- Amid supply chain woes that threatened to limit available inventory, almost half of shoppers are considering thrift instead of traditional retailers this year, according to a ThredUp survey. More than half (52%) said they're worried about their desired items becoming more expensive this year and a third said they think limited inventory will also make it harder to find gifts.
- The ThredUp survey also found that close to two-thirds (62%) of respondents believe buying secondhand gifts is more socially acceptable than five years ago. Consumers are turning to used items to save money (56%), shop more sustainably (54%) and find unique items (34%), per the survey emailed to Retail Dive.
- The report also noted that two-thirds (66%) of survey respondents are fine with receiving a used item as a gift. Among Gen Z shoppers, 72% said they are OK with receiving used items as gifts.
ThredUp's report echoes other research suggesting that consumers are worried about the COVID-19 supply chain disruptions affecting available inventory this year. A recent survey from NerdWallet found that more than two-thirds of shoppers are concerned that their big-ticket purchases won't be available due to supply chain problems.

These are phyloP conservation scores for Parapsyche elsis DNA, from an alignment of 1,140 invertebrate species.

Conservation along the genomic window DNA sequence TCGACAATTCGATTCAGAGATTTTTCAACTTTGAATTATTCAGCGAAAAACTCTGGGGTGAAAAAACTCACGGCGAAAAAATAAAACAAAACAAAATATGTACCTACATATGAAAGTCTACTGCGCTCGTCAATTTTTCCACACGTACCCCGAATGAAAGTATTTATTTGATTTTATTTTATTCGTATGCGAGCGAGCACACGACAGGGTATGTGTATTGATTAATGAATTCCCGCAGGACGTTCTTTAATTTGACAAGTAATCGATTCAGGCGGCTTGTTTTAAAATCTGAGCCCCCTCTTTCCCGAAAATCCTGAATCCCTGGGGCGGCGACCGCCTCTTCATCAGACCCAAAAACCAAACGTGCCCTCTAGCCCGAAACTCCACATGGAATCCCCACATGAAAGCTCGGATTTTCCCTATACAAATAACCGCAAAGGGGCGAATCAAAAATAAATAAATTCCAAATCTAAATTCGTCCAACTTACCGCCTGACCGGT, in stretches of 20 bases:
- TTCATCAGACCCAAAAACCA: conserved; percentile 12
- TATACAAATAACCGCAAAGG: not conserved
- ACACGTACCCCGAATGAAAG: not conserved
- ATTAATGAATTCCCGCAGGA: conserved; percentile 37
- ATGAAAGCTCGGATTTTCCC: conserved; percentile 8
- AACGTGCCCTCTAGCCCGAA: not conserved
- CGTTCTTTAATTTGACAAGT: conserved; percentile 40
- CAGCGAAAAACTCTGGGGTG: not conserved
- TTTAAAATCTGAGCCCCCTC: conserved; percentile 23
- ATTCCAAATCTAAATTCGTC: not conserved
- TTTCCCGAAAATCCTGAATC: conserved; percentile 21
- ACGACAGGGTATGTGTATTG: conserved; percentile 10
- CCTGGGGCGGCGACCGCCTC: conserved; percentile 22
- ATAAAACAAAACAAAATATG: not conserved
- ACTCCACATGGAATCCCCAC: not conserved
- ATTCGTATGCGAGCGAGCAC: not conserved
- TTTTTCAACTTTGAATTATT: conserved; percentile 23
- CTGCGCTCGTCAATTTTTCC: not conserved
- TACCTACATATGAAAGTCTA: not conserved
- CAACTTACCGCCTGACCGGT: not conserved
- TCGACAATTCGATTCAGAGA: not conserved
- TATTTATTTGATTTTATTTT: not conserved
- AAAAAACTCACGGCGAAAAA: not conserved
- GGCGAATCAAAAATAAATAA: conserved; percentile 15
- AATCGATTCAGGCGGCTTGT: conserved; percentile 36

Given that Gen Z prioritizes cost over luxury and values sustainability, the ThredUp report aligns with other research suggesting that Gen Z shoppers are more interested in secondhand goods than their older counterparts. A 2019 survey from Mercari found that nearly half of millennial and Gen Z consumers would give used items as gifts, but only a little over a third (38%) of consumers aged 55 and older would do the same. That same year, research from Deloitte indicated that Gen Z shoppers were the most likely to give secondhand goods as gifts.
Besides saving money, Gen Z shoppers may also be attracted to secondhand goods for sustainability reasons. Almost half (45%) of millennial and Gen Z consumers won't buy from environmentally unsustainable brands and retailers, per a June report from ThredUp. ThredUp's report from earlier this year also predicted that the used apparel sales market will reach $77 billion over the next five years.